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Turning old popular science into kid's clothing

Earlier today, Roy Greenslade posted a short piece on his Guardian's media blog about what he dubbed a 'new revenue stream' for magazine publishing. 108-year-old US science magazine Popular Mechanics has sold off a load of its old cover images to Old Navy (part of Gap) to be used on children's tshirts.

I think this is FASCINATING. Firstly, I was amused by Greenslade's slightly sardonic take on it as a matter of new media business models. Arguably, Popular Mechanics and its ilk have particular competition fromWired and other similar electronics-orientated publications, but ALL magazines are suffering in the age of the web. We consume media differently these days, as well as technology. Faced with a 21st century 'crisis' in the magazine business, publishers have decided to cash in on the nostalgia market. Still, I think the history of technology issue (in terms of the content of the magazine, not just media tech) is a really key aspect of this story.

I was also interested to see that it was kid's clothing that are going to carry the images. It seems weird, perhaps, that the market is a generation who were born nearly 100 years after some of these covers were first published (more to the point, it's a fair few decades before the parents who buy the tshirts were born). Arguably, there is something particularly youthful about this sort of tech-nostalgia A sense of youthful enthusiasm for technology, even when the youths pictured would, today, be OAPs.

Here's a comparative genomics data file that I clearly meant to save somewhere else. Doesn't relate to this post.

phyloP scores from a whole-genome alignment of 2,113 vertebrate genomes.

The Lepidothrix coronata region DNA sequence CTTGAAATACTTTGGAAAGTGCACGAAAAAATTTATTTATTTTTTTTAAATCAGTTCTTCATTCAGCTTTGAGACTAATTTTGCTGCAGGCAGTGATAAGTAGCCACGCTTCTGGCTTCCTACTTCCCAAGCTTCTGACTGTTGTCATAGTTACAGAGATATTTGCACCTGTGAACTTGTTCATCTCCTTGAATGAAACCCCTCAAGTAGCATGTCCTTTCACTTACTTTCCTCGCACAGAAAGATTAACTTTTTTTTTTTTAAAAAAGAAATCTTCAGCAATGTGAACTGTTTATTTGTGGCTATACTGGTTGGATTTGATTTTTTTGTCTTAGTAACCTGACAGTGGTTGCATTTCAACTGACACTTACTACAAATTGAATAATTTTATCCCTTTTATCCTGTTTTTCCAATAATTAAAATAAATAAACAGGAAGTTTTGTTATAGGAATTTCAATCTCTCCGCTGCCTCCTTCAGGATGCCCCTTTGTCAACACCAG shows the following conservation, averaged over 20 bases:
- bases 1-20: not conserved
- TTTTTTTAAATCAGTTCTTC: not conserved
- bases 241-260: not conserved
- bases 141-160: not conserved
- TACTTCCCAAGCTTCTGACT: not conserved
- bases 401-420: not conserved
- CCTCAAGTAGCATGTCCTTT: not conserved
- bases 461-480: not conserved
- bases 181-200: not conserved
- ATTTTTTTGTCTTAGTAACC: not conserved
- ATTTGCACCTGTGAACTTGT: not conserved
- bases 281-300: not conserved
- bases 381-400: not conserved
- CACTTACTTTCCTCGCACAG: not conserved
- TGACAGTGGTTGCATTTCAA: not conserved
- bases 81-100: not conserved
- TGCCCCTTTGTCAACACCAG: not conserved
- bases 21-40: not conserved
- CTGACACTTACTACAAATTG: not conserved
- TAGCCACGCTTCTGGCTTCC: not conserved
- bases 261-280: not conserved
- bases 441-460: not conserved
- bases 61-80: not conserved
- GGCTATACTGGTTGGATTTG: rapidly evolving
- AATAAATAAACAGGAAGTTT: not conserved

Follow Greenslade's link to larger coverage of the story, over at the New York Times' media blog, and we can see that the publishers want to 'revive the days when children dreamed that flying cars were just around the corner'. Note, it was children who were dreaming: surely the magazines were produced for adults, or at least a multi-generational audience? (I don't actually know much about the history of this magazine... I am just guessing). It's noticeable that there is a lot of this sort of tech-nostalgia in kid's culture already. Phillip Reeve, anyone?

The NYT post also quotes the publisher as saying that the T-shirts represent a revival of efforts to interest children in mechanics. This is, I'm sure, nothing but PR fluff. However, I do think it is interesting to see the selling of tshirts articulated in connection to science education. For one thing it reflects the history of technology issue I flagged up at the start - kids' media is largely designed around the use of technology today, rather than building, understanding, making and controlling it (at least that's what colleagues researching kids science fiction tell me).

Glancing at some examples in the huge (and addictive...) gallery of Popular Mechanics covers, I found this one from December 1925 which really reminded me of Phillip Pullman's His Dark Materials trilogy. It's also worth noting the reference in this cover, from February 1939, to 'Davy Jones Locker' (not exactly kids books, but a story we associate with kids nonetheless), and the use of images of families too.